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Discussion Starter · #1 ·
I recently completed a short course at David Savage’s ‘Atelier’ and want to describe my experience for the benefit of anyone who might be looking to do something similar. Overall, I felt I learned quite a bit but this was tempered by the fact that I really did not warm to the man. I will explain why, but first, I would like to begin with the positives. On a good note, the tutors working for DS, Darren and Ed, are exceptional. Darren is one of the best teachers I’ve ever met. I felt lucky to have had the benefit of their input and wonder if DS realizes just how good they are. As far as DS himself goes, well, he's a good designer and furniture maker, but he’s not a teacher. Or at least he’s not a good teacher. I found him too caught up in his own aura (and money – so much talk about money!). Perhaps this is the marketing angle he has devised and which has reaped him the best financial rewards in the past? I don’t know. But it didn’t contribute to learning. Furthermore, for what I was paying, (750 pounds for 5 days), I didn’t like that every time I wanted feedback or needed to move forward I had to interrupt him at his computer. A teacher would be more attentive. By contrast, Darren and Ed circulated among the students and overall I found their feedback far more useful. As far as the facility goes, I wasn’t bothered by it, as one student was. But let me say that if I was signed up for a year, the single toilet probably would become an issue. The atmosphere in the ‘atelier’ was okay, nothing more. I thought I noticed a split between those renting workbench space and those on the year course. I didn’t really have a chance to get to know the other students because I was working separately and only there for a couple days. But in the conversations I did have nobody said they were unhappy. But then again nobody said they were particularly satisfied either. Overall, I’d say I achieved my goal of bettering my woodworking skills. Would I go back for seconds? Probably not.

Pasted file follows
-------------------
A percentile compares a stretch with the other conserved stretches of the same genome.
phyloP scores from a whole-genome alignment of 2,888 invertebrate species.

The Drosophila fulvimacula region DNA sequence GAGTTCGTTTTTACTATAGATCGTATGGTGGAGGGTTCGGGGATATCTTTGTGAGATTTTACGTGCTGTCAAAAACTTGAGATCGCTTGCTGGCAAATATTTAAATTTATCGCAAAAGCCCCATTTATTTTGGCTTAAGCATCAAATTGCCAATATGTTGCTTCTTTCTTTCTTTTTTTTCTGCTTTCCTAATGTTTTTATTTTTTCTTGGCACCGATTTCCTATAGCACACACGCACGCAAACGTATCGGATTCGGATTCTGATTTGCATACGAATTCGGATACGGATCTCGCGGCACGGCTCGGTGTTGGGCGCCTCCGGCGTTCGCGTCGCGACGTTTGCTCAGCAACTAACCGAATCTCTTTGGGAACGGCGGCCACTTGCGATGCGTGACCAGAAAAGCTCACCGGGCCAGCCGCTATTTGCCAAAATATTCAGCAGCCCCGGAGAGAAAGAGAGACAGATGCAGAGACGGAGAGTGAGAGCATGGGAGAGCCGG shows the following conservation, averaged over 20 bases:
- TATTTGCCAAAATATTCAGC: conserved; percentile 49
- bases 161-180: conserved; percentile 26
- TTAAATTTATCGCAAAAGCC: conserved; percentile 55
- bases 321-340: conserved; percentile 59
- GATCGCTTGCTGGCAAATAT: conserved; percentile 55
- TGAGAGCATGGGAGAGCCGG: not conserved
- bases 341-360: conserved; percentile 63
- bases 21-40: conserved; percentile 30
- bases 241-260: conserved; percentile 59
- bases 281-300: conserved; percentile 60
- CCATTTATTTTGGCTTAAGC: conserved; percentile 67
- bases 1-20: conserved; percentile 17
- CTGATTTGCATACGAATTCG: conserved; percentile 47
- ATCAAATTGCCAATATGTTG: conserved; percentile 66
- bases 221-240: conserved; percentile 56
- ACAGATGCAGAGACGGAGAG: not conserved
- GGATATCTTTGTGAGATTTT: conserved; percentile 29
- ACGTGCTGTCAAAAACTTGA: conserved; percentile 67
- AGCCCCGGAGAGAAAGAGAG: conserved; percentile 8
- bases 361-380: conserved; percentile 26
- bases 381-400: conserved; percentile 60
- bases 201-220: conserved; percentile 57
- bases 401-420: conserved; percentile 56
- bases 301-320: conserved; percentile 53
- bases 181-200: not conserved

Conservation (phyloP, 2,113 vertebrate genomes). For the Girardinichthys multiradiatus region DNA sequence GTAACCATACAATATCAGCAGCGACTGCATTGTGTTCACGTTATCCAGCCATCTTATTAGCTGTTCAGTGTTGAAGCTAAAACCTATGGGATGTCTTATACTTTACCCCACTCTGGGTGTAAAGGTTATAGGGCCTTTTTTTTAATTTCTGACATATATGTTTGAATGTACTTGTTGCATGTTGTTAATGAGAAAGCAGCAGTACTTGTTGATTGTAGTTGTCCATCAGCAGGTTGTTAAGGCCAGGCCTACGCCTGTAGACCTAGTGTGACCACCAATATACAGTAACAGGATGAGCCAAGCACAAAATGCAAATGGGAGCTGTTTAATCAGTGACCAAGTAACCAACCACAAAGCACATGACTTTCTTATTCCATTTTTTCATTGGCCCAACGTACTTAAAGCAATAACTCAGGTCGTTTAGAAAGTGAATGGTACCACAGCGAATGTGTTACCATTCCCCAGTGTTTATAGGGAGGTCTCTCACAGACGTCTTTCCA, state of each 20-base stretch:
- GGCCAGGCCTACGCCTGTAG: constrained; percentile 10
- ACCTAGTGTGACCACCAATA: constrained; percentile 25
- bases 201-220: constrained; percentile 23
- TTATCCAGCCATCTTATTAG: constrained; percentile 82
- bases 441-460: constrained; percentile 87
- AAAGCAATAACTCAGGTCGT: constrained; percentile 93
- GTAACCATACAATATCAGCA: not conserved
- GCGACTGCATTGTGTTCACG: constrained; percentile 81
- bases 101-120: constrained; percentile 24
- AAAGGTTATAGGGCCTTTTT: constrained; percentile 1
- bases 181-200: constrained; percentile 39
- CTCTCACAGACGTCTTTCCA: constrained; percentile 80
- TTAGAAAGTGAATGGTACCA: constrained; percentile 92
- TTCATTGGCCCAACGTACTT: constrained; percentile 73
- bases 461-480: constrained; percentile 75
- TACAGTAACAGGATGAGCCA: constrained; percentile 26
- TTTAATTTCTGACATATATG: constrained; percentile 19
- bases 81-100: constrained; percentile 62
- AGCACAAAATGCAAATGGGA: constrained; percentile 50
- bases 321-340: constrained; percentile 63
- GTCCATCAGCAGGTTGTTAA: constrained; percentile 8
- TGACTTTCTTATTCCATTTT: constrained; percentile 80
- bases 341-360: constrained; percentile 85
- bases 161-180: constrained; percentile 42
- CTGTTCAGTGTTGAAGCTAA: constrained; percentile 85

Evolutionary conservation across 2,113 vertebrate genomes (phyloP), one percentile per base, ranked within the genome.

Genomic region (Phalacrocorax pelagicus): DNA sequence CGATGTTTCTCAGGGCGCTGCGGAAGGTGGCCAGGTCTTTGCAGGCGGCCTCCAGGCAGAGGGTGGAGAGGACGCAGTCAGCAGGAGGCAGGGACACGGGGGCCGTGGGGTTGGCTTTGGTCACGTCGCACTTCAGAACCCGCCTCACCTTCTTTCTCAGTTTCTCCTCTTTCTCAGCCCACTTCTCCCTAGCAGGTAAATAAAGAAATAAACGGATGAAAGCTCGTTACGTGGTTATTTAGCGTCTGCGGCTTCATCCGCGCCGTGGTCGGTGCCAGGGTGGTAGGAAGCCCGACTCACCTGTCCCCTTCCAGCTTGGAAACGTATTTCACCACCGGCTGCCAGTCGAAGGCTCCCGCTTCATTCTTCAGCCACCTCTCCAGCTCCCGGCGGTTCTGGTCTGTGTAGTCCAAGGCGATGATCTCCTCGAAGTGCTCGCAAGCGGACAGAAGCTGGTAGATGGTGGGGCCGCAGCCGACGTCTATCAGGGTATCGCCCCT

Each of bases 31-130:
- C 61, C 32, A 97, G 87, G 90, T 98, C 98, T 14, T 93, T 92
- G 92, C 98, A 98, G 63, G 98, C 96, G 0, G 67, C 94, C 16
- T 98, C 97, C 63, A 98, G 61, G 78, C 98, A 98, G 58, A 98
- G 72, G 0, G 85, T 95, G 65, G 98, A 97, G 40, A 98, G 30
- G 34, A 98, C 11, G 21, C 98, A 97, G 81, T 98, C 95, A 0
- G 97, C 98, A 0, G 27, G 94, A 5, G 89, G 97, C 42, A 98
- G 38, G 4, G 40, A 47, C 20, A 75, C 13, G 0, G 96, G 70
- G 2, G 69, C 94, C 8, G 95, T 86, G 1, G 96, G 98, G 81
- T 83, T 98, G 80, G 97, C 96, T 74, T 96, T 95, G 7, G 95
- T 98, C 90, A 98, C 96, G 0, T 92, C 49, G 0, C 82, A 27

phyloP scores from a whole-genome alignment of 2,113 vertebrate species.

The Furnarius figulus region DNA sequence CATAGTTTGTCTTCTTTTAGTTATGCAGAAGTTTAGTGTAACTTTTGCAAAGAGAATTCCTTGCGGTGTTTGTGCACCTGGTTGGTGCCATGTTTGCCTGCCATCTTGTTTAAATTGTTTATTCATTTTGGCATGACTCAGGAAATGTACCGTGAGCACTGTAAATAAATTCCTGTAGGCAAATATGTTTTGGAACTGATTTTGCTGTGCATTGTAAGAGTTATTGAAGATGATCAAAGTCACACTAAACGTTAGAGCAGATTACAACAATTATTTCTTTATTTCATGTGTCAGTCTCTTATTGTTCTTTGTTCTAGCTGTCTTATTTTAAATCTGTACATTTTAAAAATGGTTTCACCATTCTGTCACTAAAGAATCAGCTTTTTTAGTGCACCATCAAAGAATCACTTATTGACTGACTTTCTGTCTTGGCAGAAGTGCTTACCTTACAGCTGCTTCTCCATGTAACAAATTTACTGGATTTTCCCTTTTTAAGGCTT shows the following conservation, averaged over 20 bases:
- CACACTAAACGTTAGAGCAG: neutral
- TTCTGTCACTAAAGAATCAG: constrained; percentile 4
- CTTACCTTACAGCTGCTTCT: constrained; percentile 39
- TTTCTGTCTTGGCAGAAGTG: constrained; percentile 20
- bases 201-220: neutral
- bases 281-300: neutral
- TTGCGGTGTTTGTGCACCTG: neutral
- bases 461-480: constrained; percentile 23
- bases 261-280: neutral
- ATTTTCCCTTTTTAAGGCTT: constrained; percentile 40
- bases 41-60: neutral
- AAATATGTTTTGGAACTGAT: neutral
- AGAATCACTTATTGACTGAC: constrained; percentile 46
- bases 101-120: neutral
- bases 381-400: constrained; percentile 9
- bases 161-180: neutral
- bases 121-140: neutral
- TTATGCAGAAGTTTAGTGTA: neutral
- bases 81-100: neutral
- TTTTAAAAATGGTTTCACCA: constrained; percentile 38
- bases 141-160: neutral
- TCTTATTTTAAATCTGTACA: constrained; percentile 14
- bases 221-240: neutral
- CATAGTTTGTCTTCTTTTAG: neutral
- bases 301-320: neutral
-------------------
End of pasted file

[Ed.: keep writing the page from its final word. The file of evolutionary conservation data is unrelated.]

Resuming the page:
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Just last week i completed the week long course with David Savage (the same as above.)

I would like to give readers a different outlook as above with regards to my own experience.

I turned up for the course late on Sunday evening having got lost in the Devon lanes but eventually found the workshop.. i was greeted by a student taking part in the year long course who was still in the workshop (this being ten oclock at night!) and this gave me a great first impression, being able to access the workshop 24 hours a day is a great feature on the course and as there seems to be little else to do in the surrounding area it seems students have no real choice but to work hard, this is a definite advantage in my opinion however i would certainly need to escape at weekends to avoid cabin fever!

I found the course very helpful and because of the near-on one to one tutoring you can very much tailor the week to what you would like to learn and what you are interested in and this was the first thing that David asked me.